(Gr. protos, first; and pous, foot). The basal segment of the typical limb of a Crustacean.
(Gr. protos; and zoon, animal). The lowest division of the animal kingdom.
(Lat. pro, in front of; ventriculus, dim. of venter, belly). The cardiac portion of the stomach of birds.
(Lat. proximus, next). The slowly-growing, comparatively-fixed extremity of a limb or of an organism.
(Lat. a stringed instrument). The third stomach of Ruminants.(See Omasum.)
(Gr. pseudos, falsity; bragchia, gill). A supplementary gill found in certain fishes, which receives arterialised blood only, and dots not, therefore, assist in respiration.
(Gr. pseudos, falsity; and haima, blood). Applied to the vascular system of Annelida. Pseudo - hearts. Certain contractile cavities connected with the atrial system of Brachiopoda, and long considered to be hearts.
(Gr. pseudos, false; and Navicula, a genus of Diatoms).
The embryonic forms of the Gregarinidae, so called from their resemblance in shape to the Navicula.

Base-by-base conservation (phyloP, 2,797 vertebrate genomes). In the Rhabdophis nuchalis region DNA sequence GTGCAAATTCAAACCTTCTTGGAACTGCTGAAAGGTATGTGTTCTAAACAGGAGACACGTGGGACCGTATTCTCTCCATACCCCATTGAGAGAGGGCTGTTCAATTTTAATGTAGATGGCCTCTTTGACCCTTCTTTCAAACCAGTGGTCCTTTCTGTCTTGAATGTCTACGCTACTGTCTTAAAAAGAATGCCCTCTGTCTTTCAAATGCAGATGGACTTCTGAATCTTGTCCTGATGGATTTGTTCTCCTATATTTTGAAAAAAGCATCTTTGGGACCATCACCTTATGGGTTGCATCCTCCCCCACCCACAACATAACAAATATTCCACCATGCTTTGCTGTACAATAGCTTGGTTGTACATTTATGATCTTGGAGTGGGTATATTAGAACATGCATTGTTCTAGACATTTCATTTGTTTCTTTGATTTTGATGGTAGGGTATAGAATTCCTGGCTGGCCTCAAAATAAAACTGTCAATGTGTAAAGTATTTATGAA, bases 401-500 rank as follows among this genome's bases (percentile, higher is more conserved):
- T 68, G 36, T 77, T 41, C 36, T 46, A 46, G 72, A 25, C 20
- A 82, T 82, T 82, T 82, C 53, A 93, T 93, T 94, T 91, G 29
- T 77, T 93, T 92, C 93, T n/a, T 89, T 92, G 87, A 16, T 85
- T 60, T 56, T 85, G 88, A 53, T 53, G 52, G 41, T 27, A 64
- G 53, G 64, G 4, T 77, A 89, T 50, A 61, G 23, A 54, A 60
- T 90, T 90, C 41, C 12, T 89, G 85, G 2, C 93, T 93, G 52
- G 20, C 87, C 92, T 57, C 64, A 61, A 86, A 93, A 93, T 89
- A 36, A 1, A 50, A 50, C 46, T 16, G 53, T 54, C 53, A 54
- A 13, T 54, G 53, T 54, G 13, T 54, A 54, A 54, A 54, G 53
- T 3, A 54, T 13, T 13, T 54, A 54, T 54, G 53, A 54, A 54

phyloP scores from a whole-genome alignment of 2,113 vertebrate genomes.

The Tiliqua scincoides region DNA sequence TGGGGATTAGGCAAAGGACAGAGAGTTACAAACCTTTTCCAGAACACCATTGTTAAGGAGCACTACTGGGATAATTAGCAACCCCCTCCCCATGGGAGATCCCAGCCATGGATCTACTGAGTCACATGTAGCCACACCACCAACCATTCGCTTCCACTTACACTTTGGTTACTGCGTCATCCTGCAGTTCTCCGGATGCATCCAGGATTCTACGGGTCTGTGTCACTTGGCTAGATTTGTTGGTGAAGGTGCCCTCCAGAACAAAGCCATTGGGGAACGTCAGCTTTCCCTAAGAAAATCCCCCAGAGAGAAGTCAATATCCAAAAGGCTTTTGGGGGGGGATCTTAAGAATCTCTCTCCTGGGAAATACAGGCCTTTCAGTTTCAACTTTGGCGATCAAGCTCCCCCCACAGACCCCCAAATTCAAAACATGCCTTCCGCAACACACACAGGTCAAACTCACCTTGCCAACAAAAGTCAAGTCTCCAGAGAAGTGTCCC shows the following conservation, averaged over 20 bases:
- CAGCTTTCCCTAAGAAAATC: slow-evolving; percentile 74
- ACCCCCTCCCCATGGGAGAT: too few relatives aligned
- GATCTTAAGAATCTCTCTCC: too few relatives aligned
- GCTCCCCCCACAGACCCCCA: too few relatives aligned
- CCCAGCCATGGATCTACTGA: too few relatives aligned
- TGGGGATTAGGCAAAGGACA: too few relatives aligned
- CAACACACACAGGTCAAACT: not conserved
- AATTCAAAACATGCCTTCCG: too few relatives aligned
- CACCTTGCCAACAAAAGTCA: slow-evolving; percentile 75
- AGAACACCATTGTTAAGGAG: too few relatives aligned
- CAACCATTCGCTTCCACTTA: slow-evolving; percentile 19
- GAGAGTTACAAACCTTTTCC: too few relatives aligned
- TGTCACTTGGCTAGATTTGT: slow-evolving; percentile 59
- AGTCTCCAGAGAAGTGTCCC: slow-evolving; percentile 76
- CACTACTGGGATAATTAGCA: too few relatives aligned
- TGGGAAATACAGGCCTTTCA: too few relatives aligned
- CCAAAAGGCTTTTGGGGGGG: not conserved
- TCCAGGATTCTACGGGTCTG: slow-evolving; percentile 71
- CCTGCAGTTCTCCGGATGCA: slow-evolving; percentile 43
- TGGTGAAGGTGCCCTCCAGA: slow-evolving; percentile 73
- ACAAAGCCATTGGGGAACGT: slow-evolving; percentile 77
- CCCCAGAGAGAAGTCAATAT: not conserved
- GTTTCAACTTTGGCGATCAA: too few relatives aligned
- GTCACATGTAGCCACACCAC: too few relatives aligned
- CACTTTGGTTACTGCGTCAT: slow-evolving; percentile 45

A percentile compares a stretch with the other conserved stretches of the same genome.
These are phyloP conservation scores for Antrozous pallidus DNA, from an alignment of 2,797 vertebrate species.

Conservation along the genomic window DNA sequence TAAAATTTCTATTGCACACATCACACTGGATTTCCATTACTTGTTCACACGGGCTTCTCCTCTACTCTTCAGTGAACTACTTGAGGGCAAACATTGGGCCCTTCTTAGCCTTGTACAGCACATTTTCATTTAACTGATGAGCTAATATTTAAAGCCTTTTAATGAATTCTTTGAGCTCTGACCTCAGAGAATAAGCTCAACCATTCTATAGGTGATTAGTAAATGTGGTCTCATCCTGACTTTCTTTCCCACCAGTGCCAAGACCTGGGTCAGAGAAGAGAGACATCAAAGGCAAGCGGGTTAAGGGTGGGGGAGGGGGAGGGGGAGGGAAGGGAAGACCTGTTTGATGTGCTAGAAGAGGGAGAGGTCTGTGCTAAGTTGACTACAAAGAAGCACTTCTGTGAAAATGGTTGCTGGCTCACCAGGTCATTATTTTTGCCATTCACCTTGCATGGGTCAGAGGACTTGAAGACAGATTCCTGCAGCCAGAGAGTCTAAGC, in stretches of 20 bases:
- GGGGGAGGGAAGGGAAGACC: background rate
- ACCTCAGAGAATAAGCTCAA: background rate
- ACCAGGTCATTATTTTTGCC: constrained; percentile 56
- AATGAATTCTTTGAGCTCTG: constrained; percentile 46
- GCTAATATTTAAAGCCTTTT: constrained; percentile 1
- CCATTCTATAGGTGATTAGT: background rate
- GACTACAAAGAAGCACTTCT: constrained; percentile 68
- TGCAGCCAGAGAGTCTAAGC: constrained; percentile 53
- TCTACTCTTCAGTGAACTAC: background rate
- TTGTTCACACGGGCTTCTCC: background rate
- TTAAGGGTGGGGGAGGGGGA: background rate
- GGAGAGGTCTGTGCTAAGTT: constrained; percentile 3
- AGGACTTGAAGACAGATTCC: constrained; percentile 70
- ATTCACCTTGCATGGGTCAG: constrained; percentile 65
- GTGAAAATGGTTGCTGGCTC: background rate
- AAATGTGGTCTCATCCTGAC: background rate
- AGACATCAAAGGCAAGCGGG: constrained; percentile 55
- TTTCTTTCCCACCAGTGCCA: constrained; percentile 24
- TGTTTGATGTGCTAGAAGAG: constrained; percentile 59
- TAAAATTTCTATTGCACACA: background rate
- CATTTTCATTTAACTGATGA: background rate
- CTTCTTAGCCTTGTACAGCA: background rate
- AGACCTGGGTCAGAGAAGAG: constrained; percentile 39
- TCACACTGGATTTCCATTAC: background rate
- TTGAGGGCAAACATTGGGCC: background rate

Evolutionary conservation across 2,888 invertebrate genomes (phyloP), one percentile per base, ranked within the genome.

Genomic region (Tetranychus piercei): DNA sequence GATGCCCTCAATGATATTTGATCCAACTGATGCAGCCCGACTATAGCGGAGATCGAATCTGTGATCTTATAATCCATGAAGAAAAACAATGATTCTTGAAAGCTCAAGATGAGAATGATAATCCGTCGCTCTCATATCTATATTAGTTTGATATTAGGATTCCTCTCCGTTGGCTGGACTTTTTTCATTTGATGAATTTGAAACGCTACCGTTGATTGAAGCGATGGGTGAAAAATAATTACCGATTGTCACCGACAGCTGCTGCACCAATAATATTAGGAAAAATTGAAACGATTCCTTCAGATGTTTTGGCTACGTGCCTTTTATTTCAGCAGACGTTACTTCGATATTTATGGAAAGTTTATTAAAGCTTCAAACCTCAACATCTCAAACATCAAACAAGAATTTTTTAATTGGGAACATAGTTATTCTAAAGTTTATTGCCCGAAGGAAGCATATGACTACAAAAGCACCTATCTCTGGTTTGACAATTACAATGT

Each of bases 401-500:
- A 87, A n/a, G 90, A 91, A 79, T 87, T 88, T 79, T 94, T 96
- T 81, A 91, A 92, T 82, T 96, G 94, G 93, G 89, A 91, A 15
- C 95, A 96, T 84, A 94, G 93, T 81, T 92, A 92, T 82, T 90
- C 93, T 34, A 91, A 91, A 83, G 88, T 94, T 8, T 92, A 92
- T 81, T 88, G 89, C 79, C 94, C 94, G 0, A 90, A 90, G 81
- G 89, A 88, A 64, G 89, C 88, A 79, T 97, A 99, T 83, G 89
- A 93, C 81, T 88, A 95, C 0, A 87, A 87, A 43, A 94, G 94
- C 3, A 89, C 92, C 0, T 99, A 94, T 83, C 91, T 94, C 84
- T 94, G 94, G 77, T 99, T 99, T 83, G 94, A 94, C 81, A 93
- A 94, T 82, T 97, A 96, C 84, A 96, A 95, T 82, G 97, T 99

(Gr. pseudos; and pous, foot). The extensions of the body-substance which are put forth by the Rhizopoda at will, and which serve for locomotion and prehension.
(Gr. pseudos; Lat. ovum, egg). The egg-like bodies from which the young of the viviparous Aphis are produced.
(Gr. pteron, wing ; and pous, foot). A class of the Mollusca which swim by means of fins attached near the head.
(Gr. pteron, wing ; saura, lizard). An extinct order of reptiles.
(Lat. pubes, hair). The share-bone ; one of the bones which enter into the composition of the pelvic arch of Vertebrates.
A division of Arachnida which breathe by means of pulmonary sacs.
(Lat. pulmo, a lung; and fero, I carry). The division of Mollusca which breathe by means of a pulmonary chamber.
(Lat. a doll). The stage of an insect immediately preceding its appearance in a perfect condition. In the pupa-stage it is usually quiescent - when it is often called a "chrysalis;" but it is sometimes active - when it is often called a "nymph."
(Gr. puloros, a gatekeeper). The valvular aperture between the stomach and the intestine.
(Lat. pyrus, a pear; and forma, form). Pear-shaped.